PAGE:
Aljazeera America quotes Brent Scowcroft Center Resident Senior Fellow for Middle East Security Bilal Y. Saab on how tensions between Saudi Arabia and Iran are complicating the Syria peace process:

But for many, those concerns belie the very low expectations they had for talks to begin with. “I don’t see this affecting the peace process, because the process was dead anyway,” said Bilal Saab, a Senior Fellow for Middle East Security at the Atlantic Council in Washington, D.C. “It doesn’t help that Saudi and Iran are more at odds now. But it won’t be the primary cause for why peace talks will fail.”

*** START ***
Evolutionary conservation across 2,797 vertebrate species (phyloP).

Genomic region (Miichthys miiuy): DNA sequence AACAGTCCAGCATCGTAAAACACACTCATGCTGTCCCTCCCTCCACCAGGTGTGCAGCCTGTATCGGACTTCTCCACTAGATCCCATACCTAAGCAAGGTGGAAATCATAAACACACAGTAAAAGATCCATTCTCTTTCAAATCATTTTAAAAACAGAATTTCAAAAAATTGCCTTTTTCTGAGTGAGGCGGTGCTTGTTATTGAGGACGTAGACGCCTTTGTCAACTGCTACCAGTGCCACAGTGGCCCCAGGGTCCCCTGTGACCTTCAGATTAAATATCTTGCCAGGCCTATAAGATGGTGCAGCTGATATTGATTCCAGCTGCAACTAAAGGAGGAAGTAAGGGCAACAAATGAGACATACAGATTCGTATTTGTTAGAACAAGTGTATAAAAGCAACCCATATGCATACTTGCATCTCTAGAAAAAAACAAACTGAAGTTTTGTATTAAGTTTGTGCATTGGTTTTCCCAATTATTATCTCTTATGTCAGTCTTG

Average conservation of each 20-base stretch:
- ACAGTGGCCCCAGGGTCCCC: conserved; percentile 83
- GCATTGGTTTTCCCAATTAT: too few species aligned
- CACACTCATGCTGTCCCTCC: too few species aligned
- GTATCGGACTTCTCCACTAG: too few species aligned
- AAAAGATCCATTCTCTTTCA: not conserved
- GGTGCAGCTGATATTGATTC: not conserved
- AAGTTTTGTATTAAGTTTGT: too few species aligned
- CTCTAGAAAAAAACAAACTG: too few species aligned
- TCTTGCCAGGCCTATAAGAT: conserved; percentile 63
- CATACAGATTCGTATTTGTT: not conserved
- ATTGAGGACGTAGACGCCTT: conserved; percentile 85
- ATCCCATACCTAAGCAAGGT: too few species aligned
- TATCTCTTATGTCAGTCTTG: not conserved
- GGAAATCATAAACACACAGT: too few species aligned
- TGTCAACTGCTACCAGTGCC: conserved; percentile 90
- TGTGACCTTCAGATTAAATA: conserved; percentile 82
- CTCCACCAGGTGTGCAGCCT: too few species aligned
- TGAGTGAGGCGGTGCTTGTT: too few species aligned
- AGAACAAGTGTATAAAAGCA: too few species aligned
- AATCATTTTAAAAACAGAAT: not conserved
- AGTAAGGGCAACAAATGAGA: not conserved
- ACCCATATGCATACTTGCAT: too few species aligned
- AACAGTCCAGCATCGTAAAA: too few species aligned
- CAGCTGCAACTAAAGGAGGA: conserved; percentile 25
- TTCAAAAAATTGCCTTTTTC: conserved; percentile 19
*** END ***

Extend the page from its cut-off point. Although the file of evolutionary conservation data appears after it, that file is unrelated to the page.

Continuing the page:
These substantive divides, more so than Riyadh and Tehran’s mutual animosity, are the reason for the diplomatic stalemate, Saab said. Opposition leaders have called on the regime to make trust-building concessions before talks begin, namely lifting sieges in certain towns like Madaya and halting its deadly barrel bombing campaigns. But it isn’t yet clear to diplomats what concessions the regime side will be willing to make, Saab said. “Beyond Assad [remaining in power], we’re not clear what the other red lines are. Certainly the Russians and Iranians have not communicated them to the Saudis,” he added.

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